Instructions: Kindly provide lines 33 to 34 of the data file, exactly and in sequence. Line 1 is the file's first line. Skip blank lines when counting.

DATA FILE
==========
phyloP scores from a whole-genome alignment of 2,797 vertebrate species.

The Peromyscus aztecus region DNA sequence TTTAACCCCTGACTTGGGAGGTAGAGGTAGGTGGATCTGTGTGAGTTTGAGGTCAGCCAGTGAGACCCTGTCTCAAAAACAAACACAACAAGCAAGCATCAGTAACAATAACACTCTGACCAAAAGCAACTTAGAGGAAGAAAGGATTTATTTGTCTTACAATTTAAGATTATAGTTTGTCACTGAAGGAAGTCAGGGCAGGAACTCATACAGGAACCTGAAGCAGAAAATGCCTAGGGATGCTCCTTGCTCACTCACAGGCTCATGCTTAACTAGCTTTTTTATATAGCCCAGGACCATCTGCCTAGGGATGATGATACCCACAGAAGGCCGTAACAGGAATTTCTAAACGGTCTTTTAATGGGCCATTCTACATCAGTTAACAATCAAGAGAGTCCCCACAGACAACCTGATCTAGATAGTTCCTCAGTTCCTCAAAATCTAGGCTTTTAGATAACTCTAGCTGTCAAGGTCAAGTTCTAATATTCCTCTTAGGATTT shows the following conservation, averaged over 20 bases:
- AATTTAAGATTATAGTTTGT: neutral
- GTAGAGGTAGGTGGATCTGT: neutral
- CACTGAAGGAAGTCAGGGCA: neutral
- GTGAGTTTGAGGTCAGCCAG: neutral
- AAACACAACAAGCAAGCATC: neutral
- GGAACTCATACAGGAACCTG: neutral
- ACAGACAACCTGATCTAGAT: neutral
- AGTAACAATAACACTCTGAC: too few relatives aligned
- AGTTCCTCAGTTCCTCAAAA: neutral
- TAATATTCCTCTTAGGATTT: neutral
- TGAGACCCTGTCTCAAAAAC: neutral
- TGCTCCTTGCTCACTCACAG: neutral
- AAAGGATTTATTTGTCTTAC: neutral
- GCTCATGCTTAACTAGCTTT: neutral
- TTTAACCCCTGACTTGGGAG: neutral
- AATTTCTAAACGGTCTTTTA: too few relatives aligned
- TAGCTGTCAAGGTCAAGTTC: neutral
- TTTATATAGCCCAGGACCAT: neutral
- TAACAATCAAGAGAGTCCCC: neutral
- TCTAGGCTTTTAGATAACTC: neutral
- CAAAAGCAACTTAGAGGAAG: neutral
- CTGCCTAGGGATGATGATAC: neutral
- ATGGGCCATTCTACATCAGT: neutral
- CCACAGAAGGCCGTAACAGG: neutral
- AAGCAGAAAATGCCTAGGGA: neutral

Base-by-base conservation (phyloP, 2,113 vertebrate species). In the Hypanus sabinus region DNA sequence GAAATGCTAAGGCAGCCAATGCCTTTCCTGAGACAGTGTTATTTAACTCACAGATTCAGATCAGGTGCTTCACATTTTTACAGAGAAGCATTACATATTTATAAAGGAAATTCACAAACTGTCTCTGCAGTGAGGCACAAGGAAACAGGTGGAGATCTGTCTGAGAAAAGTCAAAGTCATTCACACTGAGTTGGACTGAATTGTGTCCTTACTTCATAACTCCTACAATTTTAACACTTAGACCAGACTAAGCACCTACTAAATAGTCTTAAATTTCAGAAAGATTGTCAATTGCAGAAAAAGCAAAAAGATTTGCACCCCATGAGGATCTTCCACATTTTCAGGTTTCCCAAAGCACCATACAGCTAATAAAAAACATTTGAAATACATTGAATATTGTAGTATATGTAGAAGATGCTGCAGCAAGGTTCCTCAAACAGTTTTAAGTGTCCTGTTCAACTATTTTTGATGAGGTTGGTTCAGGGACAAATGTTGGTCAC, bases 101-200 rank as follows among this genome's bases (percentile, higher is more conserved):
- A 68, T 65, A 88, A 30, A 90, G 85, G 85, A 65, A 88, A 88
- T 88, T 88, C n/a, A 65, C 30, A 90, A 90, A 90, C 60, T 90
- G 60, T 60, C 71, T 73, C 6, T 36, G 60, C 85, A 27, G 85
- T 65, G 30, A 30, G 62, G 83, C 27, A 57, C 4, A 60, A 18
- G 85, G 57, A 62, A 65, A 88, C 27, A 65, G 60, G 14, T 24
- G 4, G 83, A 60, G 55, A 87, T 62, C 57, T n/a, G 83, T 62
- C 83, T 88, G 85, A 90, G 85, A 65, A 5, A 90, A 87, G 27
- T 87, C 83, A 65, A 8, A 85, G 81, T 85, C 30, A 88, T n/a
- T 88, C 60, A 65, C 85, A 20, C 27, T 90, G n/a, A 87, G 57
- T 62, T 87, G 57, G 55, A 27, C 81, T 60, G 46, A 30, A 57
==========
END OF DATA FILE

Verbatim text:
- G 85, G 57, A 62, A 65, A 88, C 27, A 65, G 60, G 14, T 24
- G 4, G 83, A 60, G 55, A 87, T 62, C 57, T n/a, G 83, T 62